There seems to be a love hate reaction to the work of Hall Thorpe. Some people love his work and are prepared to pay want it takes to own them others just can't understand what all the fuss is about and why they are so highly valued.
I have a foot in both camps on this one. They are technically excellent examples of the art of woodcut printmaking, very precise, complex compositions and beautifully printed. Rare to see a slip in the register.
The Caravan and Haymaker
As to value I don't think anyone really knows what they are worth - for example - an ordinary common small flowers in vase say Primroses will sell on eBay every time almost without fail for between £140 - £175, sometimes more but rarely less. The condition doesn't seem to matter, framed or unframed, clean or dirty. I will price the same picture, cleaned if neccessary, new mount and frame for £250-260. I then usually sell it on to another trader, who will replace the frame for "his" style and price it £395.00 and then sell it to a collector ? which price is correct. I don't know. I have never managed to sell one to a collector. Is it all speculation?
Opengate and Summer
Sky Parlour and Piccadily
Having seen lots of these prints over the years, I more regularly do not try to buy them than try to buy, as generally their condition is poor. I have no worries about browned paper or those horrid foxing spots as these can be cleaned out (at an additional cost and not without risks). What does surprise me is the prices paid for faded examples. Like the examples of The Lane above or The Haymaker below. This fading also effects the flowers, but is less obvious to see because of the heavy black background which doesn't fade. Some of his colours are quite stable, like black and reds, others including blues and green seem to fade badly.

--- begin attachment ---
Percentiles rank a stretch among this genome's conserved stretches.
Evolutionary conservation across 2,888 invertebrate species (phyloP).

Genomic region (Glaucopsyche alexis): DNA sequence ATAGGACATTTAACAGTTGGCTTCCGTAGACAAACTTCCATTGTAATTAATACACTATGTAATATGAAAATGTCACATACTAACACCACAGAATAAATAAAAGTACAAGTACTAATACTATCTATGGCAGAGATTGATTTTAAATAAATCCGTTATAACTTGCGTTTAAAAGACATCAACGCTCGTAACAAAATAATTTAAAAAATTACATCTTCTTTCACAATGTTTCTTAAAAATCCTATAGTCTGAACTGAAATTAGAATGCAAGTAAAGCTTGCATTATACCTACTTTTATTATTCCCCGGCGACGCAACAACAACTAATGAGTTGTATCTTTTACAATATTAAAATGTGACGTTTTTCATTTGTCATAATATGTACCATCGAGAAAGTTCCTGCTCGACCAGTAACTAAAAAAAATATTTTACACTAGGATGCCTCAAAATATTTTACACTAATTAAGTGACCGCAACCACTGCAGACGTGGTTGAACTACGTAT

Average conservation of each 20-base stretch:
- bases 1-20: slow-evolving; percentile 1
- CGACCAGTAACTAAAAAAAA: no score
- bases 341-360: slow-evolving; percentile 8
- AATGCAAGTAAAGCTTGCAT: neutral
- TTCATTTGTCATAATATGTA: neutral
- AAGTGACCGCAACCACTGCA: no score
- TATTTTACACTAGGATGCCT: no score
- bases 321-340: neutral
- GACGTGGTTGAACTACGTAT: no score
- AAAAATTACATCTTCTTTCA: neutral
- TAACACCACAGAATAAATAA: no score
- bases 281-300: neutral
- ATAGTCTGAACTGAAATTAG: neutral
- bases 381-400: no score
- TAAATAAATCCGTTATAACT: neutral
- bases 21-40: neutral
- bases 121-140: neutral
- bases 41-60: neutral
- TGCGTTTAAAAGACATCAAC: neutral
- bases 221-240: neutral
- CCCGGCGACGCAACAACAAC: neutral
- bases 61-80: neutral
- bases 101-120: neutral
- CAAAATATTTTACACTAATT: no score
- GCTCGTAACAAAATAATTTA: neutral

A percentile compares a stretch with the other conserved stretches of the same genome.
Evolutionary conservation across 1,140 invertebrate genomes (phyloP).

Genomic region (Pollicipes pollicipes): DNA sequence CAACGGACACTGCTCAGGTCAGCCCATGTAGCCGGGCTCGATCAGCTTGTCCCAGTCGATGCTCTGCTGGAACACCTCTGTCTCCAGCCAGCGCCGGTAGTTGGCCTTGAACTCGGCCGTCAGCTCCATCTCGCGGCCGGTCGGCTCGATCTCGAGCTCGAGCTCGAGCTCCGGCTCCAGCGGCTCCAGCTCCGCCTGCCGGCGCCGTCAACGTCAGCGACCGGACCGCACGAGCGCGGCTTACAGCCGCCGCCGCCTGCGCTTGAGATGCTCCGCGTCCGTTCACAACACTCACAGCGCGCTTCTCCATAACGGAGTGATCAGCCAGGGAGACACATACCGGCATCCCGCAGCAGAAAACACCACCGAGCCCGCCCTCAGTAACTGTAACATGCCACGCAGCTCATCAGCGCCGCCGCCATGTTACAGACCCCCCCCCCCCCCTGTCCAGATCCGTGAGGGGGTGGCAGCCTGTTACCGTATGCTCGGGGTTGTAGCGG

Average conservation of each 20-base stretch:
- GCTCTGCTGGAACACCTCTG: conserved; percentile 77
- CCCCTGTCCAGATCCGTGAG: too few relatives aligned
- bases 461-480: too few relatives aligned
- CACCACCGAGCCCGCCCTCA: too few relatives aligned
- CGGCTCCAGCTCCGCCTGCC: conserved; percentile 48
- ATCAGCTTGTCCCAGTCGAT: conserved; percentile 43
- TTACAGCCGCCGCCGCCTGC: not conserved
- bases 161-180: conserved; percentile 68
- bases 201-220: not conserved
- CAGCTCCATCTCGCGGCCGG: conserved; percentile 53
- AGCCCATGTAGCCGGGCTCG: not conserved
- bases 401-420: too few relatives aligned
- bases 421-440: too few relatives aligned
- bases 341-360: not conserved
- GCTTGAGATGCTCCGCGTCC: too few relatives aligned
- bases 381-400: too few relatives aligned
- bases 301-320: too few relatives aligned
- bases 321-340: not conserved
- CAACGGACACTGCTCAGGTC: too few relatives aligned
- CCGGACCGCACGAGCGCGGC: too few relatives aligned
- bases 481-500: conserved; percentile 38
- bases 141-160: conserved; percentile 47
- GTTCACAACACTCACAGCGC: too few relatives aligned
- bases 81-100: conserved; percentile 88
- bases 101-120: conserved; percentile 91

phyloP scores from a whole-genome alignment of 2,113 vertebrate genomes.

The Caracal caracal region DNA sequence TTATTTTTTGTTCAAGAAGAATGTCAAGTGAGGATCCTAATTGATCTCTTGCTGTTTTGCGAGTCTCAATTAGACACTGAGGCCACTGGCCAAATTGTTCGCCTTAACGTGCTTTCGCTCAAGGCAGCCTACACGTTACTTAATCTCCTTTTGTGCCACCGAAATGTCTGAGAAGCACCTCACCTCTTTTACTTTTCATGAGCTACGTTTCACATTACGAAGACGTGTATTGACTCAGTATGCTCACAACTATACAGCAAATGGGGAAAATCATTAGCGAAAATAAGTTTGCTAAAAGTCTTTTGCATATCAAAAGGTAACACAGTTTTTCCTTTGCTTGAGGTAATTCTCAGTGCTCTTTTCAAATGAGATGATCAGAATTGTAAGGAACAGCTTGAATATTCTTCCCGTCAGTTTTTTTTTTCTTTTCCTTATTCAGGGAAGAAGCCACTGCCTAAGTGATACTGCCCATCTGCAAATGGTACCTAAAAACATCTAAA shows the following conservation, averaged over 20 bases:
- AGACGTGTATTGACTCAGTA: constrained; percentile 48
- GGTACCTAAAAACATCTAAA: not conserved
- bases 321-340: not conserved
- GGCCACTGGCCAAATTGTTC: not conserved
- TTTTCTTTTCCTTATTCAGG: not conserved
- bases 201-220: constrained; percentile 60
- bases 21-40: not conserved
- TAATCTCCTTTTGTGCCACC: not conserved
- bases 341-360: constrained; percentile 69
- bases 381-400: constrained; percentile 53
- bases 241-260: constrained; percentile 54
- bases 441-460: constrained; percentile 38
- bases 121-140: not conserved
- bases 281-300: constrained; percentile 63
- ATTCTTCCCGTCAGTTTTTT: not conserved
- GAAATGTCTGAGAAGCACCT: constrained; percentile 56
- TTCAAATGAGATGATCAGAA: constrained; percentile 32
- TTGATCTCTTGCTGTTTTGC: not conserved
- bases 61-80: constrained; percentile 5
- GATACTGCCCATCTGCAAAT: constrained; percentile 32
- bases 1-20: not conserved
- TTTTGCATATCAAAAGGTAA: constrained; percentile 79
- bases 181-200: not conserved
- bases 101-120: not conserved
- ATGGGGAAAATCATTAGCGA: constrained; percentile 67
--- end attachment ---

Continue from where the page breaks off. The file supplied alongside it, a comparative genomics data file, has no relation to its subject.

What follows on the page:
All his work is excellent, although sometimes a little too precise and as a result lacking a bit of life, good beautiful pictures in excellent condition should be worth a lot and probably if buyers look more closely the poor examples relatively less than they often are bought for.
This was not meant to be some sort of rant or outcry against Hall Thorpe but more of a warning to fellow enthusiasts, another factor to consider when deciding whether to buy or not to buy and your assessment of relative values.